By Deborah Goonan, Independent American Communities
Another fair housing lawsuit filed in New York adds to a growing list of religious discrimination complaints filed by homeowners and residents against their association-governed community (HOA).
A report published by Westfair Communications notes that 11 Orthodox Jews, from 15 Hasidic families that currently reside in Highland Lake Estates, (Highland Mills, NY) accuse their HOA board members and property manager of making new rules, and selectively enforcing covenants, in ways that offend their religious beliefs.
For example, the HOA board has reportedly decided that no commercial transactions can take place on Sundays. The rule seems to be designed to prevent two Hasidic real estate agents from showing homes for sale to other Hasidic homebuyers.
The Jewish faith designates Saturday as the Sabbath, or day of rest, when no commercial transactions may occur. So, effectively, the HOA only allows weekday showings for Observant Jews.
Homeowners say their HOA also removed an eruv installed by one of the homeowners. (For readers who may not be familiar with the concept, this article explains the purpose of the eruv.)
The lawsuit points out that rules are selectively enforced against Hasidic Jewish families, but Christian families are allowed to display religious symbols and decorations without fear of being fined, sued, or otherwise penalized or harassed by the HOA.
There are also allegations that two board members made blatant and deliberate attempts to drive Jewish home buyers away from Highland Lake Estates, and prevented one family from renting their home or trying to sell it.
One troublesome issue for homeowners is that two of them refused to pay HOA assessments, in protest of the board’s discriminatory actions against them.
Unfortunately state laws generally recognize HOA covenants as legal contracts, whereby owners are almost always required to pay regular and special assessments, without exception. Failure to pay one’s HOA assessments often results in formal collection efforts up to and including placing a lien on the owner’s property, financial judgment and wage garnishment, or foreclosure of the home to collect the lien owed to the HOA.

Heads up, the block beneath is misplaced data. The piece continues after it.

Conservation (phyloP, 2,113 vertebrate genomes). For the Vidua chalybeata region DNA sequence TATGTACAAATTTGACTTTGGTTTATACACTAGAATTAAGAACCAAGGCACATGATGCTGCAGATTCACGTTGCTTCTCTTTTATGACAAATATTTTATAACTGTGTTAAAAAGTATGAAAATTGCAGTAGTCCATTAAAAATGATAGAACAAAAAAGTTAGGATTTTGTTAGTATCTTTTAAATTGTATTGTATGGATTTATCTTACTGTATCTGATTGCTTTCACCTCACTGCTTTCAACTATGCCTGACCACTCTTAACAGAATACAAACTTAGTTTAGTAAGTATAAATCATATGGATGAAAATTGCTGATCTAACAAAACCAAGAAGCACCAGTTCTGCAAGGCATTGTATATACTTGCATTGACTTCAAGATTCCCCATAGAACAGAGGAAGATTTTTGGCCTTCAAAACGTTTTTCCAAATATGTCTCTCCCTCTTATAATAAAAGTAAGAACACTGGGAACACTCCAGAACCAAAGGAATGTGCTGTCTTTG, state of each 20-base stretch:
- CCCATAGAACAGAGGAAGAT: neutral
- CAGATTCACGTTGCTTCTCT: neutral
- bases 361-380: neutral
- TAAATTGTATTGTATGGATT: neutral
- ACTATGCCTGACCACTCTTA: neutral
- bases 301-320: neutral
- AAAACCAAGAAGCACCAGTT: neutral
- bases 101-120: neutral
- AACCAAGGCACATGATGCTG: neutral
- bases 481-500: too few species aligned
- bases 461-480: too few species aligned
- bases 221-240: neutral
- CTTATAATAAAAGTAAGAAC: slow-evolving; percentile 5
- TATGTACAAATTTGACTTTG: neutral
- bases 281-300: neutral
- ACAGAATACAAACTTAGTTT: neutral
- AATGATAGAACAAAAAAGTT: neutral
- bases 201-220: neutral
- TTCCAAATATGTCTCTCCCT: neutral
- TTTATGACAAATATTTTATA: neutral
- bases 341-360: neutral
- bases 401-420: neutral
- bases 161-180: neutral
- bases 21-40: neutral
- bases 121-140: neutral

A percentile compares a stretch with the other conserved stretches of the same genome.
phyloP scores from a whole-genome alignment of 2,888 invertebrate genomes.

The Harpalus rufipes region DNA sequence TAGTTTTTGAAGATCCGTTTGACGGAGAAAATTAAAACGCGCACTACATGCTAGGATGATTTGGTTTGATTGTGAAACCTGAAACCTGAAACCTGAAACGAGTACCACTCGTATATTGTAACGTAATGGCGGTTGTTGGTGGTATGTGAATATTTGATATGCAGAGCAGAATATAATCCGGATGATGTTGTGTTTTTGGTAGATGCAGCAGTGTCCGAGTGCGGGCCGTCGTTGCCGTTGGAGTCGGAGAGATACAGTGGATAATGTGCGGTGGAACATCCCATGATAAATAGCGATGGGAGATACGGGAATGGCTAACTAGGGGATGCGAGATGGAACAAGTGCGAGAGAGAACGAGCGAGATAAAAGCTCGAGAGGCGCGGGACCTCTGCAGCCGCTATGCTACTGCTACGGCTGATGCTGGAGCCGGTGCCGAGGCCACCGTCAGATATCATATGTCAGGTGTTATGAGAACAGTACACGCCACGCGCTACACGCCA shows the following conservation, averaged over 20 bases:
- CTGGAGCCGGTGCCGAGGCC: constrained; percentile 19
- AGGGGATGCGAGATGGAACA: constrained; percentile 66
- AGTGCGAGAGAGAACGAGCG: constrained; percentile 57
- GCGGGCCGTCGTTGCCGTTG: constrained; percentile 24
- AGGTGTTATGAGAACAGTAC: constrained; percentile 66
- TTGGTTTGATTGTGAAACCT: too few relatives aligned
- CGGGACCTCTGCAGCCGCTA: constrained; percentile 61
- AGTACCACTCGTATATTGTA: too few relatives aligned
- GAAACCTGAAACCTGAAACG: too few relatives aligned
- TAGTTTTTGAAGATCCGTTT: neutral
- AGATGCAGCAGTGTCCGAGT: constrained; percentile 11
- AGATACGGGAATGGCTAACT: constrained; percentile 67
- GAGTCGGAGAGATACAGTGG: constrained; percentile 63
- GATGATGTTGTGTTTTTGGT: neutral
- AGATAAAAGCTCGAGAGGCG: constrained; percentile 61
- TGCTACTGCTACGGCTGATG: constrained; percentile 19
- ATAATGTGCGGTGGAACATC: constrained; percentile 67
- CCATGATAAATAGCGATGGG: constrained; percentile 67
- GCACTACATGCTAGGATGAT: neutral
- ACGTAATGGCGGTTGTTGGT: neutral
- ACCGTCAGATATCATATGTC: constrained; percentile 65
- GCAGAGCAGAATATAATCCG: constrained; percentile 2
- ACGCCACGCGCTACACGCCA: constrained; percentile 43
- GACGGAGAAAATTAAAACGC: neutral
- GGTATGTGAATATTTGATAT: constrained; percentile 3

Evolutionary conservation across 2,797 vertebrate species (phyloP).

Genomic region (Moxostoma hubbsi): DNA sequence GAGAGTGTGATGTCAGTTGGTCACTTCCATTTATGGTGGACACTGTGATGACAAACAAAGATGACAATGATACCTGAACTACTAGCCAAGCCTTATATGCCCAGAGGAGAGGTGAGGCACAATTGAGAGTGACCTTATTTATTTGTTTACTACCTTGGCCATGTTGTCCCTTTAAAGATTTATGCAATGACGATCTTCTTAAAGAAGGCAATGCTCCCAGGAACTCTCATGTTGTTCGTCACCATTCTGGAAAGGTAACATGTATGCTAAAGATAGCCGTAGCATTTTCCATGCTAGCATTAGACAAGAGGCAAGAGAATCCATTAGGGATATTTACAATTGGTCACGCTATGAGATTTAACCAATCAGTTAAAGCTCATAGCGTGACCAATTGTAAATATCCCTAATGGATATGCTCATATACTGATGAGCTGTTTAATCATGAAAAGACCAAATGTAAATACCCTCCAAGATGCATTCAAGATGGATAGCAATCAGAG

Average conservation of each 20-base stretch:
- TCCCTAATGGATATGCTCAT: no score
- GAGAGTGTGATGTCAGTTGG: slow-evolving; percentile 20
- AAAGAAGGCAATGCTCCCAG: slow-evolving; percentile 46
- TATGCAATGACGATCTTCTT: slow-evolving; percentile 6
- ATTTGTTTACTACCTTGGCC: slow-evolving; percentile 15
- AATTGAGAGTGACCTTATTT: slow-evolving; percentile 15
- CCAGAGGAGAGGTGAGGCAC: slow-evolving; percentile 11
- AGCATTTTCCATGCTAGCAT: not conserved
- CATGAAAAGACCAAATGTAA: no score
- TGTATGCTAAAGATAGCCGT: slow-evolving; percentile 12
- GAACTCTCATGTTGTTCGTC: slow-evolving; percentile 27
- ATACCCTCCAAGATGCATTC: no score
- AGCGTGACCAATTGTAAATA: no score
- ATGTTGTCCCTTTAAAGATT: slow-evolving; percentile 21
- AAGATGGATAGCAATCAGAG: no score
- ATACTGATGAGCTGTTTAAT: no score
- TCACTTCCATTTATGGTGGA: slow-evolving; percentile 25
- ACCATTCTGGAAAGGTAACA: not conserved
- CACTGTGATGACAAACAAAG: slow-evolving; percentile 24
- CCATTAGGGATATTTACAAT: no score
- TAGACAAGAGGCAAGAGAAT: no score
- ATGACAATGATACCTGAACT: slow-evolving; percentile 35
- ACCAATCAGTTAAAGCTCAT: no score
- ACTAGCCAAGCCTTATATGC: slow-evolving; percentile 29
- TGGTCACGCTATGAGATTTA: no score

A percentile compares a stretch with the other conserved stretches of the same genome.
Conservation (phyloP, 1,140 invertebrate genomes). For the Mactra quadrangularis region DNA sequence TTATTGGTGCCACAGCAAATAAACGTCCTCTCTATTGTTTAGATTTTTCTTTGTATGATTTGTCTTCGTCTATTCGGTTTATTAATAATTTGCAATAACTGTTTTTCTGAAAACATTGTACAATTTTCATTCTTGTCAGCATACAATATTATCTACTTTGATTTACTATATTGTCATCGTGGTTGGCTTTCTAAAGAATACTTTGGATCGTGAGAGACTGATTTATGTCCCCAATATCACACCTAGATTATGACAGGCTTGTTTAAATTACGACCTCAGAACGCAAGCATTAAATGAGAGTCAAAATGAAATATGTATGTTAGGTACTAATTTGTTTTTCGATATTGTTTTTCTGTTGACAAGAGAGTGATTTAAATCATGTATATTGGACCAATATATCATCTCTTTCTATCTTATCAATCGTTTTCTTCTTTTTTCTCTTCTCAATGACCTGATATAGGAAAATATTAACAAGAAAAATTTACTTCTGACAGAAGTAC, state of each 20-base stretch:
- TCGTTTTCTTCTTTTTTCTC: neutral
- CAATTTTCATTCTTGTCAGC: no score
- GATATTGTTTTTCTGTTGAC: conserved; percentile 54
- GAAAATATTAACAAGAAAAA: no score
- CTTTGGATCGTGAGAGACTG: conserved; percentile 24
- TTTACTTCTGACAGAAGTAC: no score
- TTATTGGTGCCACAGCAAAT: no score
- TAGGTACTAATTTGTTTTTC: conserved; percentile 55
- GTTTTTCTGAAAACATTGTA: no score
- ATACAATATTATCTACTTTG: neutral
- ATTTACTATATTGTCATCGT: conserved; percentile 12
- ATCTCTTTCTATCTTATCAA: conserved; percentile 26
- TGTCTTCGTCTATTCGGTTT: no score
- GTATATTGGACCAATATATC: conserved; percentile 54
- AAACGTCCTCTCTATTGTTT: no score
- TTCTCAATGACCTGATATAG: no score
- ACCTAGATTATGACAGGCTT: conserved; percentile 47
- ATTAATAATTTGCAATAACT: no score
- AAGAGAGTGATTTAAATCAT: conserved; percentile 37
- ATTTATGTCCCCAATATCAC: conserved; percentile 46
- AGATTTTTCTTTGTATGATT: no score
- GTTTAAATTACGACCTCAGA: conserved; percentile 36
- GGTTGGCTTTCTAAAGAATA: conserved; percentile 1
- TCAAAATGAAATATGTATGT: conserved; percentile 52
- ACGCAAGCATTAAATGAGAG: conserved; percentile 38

Most homeowners elect to pay off an HOA lien to avoid foreclosure. However, in the process of collection on behalf of the HOA, attorneys often generate thousands of dollars in legal fees, ultimately payable by the homeowner.
The lawsuit seeks $7.5 million in damages, but the article does not explain how the Plaintiffs arrived at that figure.
The welcome page on Highland Lake Estates’ internet site boasts about its diverse and multicultural community, but 11 Hasidic Jews paint a very different picture of the Highland Mills, Orange County, neighborhood.
They have sued the homeowners association, property manager and board members for $7.5 million, claiming that Highland Lake Estates is hostile to their religious practices.
The association has adopted rules that are “expressly designed to harass Hasidic Jews,” according to the complaint filed in federal court in White Plains.
Efforts to reach five board members named in the lawsuit failed.
Arthur Edwards Inc., the current property manager based in New Tappan, New Jersey, declined to comment. Archway Property Management Inc., a previous property manager based in Central Valley, said in an email, “As we have not seen this lawsuit, it is too early to comment.”
About 15 Hasidic families have bought homes at Highland Lake.
The Highland Lakes HOA website has been taken down.